Control room of Noordertunnel turns into concrete

First day back to work after one week of underground explorations during a field trip to Malta.. I get off the train in Utrecht to go to university. As usual I take the Noordertunnel to get to the city center from the train tracks. When I walk past the former technical room of the tunnel I realise people are working in there. Quickly I learn that the technical room will be dismantled and destroyed after today, making place for the fundaments of an office building. I walked by at the right moment. I was able to go in to take a look behind the screens.

The Noordertunnel has been used as an underground shelter during the Cold War. Part of the technical room of the shelter has been made visible for the public by the placement of a thick glass wall in 2010. But behind another concrete wall there is much more to see.

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One of the three showers at the entrance of the shelter

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Clothes with traces of nuclear radiation had to be taken off upon entrance and were to be locked away behind this door

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Deep concrete dump

The shelter was meant for passers-by going to and coming from the train station, built to host a maximum of 2000 people. In total the place covers 2000 square meters. In case of emergency that would be 1 square meter per person. A 10cm thick concrete sliding door in a slit filled with water functioned as the entrance, holding back gas and nuclear radiation in case of attack. In case of a nuclear attack clothes had to be dumped into a deep concrete space through a thick steel door. Showers were ready to wash of remaining radiance.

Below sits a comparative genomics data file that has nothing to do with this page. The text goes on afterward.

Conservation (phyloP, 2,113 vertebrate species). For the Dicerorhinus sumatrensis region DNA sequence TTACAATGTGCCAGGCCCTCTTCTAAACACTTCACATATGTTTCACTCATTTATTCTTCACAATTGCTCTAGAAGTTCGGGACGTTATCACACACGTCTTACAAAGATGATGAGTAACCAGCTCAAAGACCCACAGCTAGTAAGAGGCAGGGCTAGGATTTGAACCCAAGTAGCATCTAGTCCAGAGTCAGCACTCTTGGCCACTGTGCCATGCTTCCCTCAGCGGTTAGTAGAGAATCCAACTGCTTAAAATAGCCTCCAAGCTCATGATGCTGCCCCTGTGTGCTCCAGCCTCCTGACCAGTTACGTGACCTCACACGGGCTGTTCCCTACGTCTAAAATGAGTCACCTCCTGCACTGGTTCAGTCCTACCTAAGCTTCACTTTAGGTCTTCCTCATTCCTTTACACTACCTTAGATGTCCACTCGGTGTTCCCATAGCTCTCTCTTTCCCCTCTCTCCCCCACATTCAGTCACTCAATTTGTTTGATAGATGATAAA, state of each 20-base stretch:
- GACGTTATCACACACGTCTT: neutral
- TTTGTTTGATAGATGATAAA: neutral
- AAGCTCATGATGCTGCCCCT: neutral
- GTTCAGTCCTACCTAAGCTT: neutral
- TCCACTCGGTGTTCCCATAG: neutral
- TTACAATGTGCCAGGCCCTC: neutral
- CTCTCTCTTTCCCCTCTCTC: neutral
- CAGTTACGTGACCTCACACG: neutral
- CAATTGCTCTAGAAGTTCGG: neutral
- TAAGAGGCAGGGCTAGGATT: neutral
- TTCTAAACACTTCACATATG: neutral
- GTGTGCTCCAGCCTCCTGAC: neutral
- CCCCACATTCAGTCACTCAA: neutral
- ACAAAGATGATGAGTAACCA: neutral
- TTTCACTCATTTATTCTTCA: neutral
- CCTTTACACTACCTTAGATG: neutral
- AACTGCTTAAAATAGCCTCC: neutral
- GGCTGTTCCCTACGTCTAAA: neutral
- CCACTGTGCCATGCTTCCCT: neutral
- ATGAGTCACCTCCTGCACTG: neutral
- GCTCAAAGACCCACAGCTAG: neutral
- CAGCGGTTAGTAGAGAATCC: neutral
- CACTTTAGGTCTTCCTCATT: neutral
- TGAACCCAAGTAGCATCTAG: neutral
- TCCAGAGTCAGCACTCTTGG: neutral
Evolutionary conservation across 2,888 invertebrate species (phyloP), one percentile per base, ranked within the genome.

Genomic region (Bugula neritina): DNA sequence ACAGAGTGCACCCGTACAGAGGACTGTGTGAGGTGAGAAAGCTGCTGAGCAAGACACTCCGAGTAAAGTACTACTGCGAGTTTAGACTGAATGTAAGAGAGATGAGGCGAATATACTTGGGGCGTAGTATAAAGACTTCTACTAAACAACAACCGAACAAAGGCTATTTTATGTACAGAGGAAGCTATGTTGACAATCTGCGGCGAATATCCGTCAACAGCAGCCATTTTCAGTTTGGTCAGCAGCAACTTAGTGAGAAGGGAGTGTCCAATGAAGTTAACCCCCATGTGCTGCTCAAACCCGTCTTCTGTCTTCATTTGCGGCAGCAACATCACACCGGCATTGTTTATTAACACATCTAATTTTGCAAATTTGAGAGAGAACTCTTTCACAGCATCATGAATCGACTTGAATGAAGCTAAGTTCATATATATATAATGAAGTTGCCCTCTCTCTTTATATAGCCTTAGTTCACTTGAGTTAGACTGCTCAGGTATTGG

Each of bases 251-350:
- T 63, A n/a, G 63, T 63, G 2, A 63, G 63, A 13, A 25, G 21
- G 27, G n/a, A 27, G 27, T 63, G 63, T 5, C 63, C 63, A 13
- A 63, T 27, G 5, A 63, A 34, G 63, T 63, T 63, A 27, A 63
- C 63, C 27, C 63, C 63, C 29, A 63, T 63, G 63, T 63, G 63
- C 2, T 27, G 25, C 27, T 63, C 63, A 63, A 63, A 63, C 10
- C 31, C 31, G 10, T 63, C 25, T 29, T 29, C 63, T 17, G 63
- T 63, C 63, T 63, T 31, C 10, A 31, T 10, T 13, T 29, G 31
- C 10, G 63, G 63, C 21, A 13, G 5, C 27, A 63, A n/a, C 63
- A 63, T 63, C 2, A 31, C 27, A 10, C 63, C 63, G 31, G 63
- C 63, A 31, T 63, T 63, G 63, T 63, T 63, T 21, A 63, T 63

In the back of the space you can now still find all of the equipment used to control electricity and oxygen in the shelter.  Including bikes in case of power failure to generate just enough electricity to ensure air ventilation.

The building of the shelter was also a message for the enemy to show signs of preparedness. Thankfully a bombardment on the Utrecht train station never actually happened.

The heavy material in the control room has been donated to a museum. A couple more weeks, and this space will turn into even more concreteness. The shelter itself, known as the Noordertunnel, will remain functioning as a gateway for thousands of train passengers every day.

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Bicycles to generate electrify in case of power failure

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The Noordertunnel is currently used by over a thousands commuters daily to reach Central Station

Posted on July 11, 2016

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Digital view of the underground

Finally online: the first drafts of Escape in collaboration with Plan3D. The plan is to make the escape experience accessible from behind the screen serving as a reminder and temporary substitute for the physical escape.

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Screengrab of the three-dimensional tunnel at Tempelhof, Berlin, Germany. Photo credit: Plan3D, Virtigo & Leanne Wijnsma

Paul Dahlke and Alexander Hey, the guys behind Plan3D, normally scan buildings and deliver three-dimensional interactive architectural drawings to architects. It was amazing seeing them break with their daily routine. They dove straight into the tunnel with all of their scanning equipment, referring to the structure as “informal architecture”.

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3D scan of the tunnel at Tempelhof, Berlin, Germany. Photo credit: Plan3D & Leanne Wijnsma

My escape tunnels are normally open for just a few hours or maybe a couple of days if I’m lucky. Thanks to Virtigo, who meshed the raw scans and put it into a web viewer, diving into last year’s Berlin tunnel is now possible from back where-ever you are now. Choose ‘First person’ in the viewer mode and use the arrows to navigate yourself all the way through, immersing  yourself in soil. Soon I will dig deeper to bring more detailed digital access to the underground. To be continued.